Child pages
  • Formatting a storage device for use with all Operating systems

Versions Compared

Key

  • This line was added.
  • This line was removed.
  • Formatting was changed.
Comment: Complete for now, big file support should be checked out though

...

The following command line snippets for Linux should make any storage device usuable with all operating systems and most or all devices (like smartphones, digital cameras, media players, ...).

Disclaimer 1: Use at Your own risk

In case of certain problems (i.e. if the storage device is not detected at all) the following snippets can destroy all data even on your internal storage device (i.e. main hard disc resp. SSD).

So USE AT YOUR OWN RISK.

Disclaimer 2: 2 TB warning

If the storage devices provides more than 2 TB of storage better use gparted or the like after clearing the exisiting paritition table with dd.

Solution

For easier reading the following text will use "storage device" to refer to "USB memory stick or memory card".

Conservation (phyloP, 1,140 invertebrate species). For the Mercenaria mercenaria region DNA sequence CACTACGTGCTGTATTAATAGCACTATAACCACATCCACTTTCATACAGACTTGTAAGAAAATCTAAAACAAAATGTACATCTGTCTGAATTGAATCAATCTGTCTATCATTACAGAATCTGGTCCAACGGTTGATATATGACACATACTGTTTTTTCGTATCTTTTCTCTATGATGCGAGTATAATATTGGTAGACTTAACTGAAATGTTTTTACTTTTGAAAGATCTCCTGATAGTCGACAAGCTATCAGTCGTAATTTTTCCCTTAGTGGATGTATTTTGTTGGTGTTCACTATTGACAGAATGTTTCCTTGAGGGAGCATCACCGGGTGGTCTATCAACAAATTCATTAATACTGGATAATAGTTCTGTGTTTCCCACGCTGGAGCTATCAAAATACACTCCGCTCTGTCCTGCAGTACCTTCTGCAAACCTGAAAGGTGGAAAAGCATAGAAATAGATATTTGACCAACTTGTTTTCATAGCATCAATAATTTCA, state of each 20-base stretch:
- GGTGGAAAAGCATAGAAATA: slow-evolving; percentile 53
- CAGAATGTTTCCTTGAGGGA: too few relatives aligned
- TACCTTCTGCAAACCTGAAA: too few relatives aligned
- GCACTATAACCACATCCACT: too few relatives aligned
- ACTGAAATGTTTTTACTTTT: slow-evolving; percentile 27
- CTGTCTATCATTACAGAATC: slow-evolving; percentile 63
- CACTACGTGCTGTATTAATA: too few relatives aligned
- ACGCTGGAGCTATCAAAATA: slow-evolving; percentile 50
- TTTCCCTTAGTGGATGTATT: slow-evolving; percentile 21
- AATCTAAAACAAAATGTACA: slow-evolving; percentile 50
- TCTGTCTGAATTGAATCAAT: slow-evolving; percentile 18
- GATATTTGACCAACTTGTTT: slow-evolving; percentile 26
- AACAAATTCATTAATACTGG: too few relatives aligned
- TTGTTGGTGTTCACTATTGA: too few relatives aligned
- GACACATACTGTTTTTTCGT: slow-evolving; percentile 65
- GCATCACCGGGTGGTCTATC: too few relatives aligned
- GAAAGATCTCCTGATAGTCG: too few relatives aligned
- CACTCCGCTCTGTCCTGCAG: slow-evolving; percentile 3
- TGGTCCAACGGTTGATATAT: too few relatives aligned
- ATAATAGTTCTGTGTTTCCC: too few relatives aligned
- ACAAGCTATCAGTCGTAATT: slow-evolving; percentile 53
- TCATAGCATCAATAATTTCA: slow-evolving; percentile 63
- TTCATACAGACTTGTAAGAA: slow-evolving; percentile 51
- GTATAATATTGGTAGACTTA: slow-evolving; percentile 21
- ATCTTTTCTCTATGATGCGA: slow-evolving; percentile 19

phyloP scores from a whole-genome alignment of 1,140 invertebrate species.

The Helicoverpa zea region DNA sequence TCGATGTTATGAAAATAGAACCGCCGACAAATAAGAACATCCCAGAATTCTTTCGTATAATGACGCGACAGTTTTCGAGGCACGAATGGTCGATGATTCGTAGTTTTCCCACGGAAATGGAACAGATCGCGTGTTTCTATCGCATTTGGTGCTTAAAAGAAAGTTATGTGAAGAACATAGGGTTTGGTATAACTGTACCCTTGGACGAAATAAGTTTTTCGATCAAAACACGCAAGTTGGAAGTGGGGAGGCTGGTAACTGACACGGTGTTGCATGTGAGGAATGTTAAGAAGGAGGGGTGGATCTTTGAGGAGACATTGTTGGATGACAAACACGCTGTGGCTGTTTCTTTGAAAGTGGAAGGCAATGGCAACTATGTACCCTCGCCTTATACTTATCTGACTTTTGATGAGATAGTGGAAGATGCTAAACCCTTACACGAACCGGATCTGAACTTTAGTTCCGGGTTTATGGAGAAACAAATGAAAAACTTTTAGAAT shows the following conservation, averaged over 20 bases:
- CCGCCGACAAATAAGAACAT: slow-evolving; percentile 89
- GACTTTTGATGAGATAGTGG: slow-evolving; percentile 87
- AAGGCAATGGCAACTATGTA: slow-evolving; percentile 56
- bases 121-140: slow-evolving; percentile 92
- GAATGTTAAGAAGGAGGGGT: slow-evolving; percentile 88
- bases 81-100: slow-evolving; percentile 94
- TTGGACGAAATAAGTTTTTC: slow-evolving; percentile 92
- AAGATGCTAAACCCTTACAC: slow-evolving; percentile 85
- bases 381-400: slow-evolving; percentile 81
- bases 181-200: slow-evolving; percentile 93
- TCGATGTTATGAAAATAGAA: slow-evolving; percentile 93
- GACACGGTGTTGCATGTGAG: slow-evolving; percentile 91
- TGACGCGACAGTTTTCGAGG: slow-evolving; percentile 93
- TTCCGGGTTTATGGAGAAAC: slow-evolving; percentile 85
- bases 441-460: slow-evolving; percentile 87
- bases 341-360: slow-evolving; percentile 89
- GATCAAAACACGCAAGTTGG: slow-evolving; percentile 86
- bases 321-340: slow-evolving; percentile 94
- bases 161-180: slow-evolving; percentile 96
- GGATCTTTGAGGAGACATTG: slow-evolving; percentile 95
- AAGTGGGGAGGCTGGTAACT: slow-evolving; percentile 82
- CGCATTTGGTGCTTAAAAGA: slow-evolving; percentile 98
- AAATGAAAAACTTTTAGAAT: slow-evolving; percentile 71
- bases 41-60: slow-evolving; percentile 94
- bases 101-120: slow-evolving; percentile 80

...

Clean eventual partition table

TBD.

Create partition table

TBD.

Create partition

TBD.

Format partition

TBD.

TBD: Files > 4 GB?

TBD.

To get rid of any partition table Zero the first few blocks. 4096  0s should be satisfactory for devices over 2 TB too.

No Format
dd if=/dev/zero of=${SDDEV} bs=4096 count=1

Create and format partition with gparted

I recommend to use the X11 tool gparted for the remaining steps:

  • if you don't have gparted installed yet install it now
  • LC_ALL="C" gparted &
  • let it scan your devices (may take a bit)
  • At the right select the storage device to operate on (see above)
  • In the menu select "Device", "Create partition table", type msdos should be find, "Apply"
  • Select the "unallocated" line in the partition list
  • In the menu select "Partition", "New"
  • Change file system to fat32 (or NTFS for full large file support, locking out anything but Windows and Linux)
  • Optionally enter a lable
  • In the menu select "Edit", "Apply all operations"
  • Wait a bit
  • Close the success dialog, review the partition list
  • End gparted